Bobby Berk: 'I Know The Importance Of A Safe Space That Feels Like Home – For So Long I Didn’t Have One'

Queer Eye's interiors master on the show's global impact, the transformative power of design and how the original Fab Five changed his life.
Bobby Berk
Bobby Berk
Corey Nichols via Getty Images

As one fifth of Queer Eye’s Fab Five, Bobby Berk knows all too well how important safe spaces are for queer people to feel protected. In the five years since it began streaming, he also has first-hand knowledge of how shows like the Netflix hit have encouraged the world to open up more, and truly understand the expansiveness of the queer experience.

The interior design expert is highly regarded by fans for the work he puts in, and the positive impact he has on the lives of “heroes”, the word he uses to refer to those who appear on Queer Eye and are empowered to change their lives.

“Being a queer youth at one time in my life, I understand the importance of having that safe space that feels like home because for so long I didn’t have a home,” Bobby considers. “I’ve been homeless, I’ve lived in my car, I’ve couch surfed from house to house for a long time.

“It was very important to me to give our queer heroes a space that they felt really safe and secure in.”

Bobby says he noticed this when he first met with “heroes” on Queer Eye, who initially struggled to “articulate what they wanted”.

“They didn’t know a lot about themselves, and they sometimes shy away from life, and we give them permission to not know and figure out by looking at the things that you love,” he says.

“With our queer heroes like Skyler, Angel, and AJ, who have kind of been through what I’ve been through – the rejection in a place you thought was your home… Then all of a sudden, literally in a day, it’s no longer that space.”

Bobby is known for his masterful designs on Queer
Bobby is known for his masterful designs on Queer

Before Bobby became an onscreen home design expert, the Texas-native’s intrigue for the power of space-building was sparked at the age of five.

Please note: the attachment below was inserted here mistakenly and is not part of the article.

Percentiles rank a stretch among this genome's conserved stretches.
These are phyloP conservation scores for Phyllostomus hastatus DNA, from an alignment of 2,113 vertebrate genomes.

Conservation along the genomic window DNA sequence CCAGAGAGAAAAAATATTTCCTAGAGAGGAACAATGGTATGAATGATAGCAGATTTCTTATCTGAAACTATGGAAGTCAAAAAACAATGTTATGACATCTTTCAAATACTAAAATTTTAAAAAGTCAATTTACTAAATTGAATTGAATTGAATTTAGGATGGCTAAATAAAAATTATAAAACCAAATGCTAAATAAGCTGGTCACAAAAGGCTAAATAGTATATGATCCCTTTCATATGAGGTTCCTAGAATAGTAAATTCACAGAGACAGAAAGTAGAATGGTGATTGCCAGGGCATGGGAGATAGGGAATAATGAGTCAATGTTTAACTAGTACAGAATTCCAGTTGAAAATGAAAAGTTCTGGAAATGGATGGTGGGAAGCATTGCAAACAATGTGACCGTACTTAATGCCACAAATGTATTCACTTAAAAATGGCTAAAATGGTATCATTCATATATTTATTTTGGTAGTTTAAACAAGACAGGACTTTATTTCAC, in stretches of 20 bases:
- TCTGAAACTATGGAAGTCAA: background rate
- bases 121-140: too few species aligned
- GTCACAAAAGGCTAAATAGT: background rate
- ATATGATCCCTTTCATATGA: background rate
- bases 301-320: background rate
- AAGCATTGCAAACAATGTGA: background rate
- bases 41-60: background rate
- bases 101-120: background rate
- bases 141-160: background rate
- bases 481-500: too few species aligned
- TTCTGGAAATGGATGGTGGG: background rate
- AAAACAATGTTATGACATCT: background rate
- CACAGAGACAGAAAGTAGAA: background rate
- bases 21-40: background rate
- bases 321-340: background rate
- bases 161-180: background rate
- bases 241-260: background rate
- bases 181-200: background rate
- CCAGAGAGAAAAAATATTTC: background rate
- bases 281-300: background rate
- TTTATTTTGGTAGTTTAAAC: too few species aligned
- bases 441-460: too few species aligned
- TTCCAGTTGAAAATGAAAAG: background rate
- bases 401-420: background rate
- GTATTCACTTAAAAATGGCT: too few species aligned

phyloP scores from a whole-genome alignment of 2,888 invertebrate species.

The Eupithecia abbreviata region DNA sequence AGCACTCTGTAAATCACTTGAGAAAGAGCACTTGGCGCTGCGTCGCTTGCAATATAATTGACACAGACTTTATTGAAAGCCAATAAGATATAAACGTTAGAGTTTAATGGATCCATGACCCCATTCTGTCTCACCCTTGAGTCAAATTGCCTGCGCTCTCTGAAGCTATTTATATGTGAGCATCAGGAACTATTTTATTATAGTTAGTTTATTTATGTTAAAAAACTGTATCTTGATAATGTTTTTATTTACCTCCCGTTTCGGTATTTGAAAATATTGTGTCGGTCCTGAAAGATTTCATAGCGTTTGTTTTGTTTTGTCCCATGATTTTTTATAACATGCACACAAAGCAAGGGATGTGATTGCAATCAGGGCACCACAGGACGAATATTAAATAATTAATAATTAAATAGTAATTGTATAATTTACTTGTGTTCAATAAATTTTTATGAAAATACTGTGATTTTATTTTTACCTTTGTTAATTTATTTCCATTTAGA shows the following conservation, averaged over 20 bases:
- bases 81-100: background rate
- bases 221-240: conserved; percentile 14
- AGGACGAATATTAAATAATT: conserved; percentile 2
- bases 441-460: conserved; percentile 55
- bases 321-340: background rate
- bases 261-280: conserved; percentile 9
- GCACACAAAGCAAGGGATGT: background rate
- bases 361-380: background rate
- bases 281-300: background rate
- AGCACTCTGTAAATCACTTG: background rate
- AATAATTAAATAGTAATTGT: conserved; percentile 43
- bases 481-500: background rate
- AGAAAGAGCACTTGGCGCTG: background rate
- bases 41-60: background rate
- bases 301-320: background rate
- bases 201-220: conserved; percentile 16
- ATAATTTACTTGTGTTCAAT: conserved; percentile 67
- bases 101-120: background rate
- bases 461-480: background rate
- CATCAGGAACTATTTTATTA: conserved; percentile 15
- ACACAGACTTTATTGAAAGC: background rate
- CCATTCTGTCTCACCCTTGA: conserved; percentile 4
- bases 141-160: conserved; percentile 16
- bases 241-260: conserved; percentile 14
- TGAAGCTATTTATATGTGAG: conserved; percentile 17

“After painting and changing all the interior of my childhood room from red to blue, I understood that the space that you surround yourself with really does affect your mood, and not just while you’re in the space, but outside of the space as well,” Bobby recalls. “I have been in tune with the way design affects your mental health since I was a little kid.”

He sees this now when walking into a hero’s home for the first time, with things that are symptomatic of how they really feel.

“A pile of laundry, dirty dishes… you really start to see how things add up. I had an epiphany thinking about how chaos around you creates chaos in your mind and that kind of catapults you,” he says.

Bobby was 22 when the original version of Queer Eye – then titled Queer Eye For The Straight Guy – hit screens in 2003, and credits it as being transformative for him.

He says: “There was no real queer representation on TV, and up until that time I had been told over and over and over by family and work coworkers that I was never going to be successful. I was never going to be accepted in the real world outside of the queer community. I was never going to find happiness. So for me to see the original Fab Five as these five strong, successful, out and proud gay men who loved each other, who were adored by the world, you know, were in, you know, healthy relationships – it really changed my life in the way I thought about myself.”

For the reboot, Michael Williams, who also produced the original, evolved the reality show with an even more positive lens.

In the past, Queer Eye’s 2003 episodes were seen as controversial due to what some critics perceived as stereotypical portrayals of gay people. Now with the present incarnation running on its seventh season (plus one that took place in Japan), the new Fab Five are a far-reaching global alliance, and among the most prolific queer people on TV today.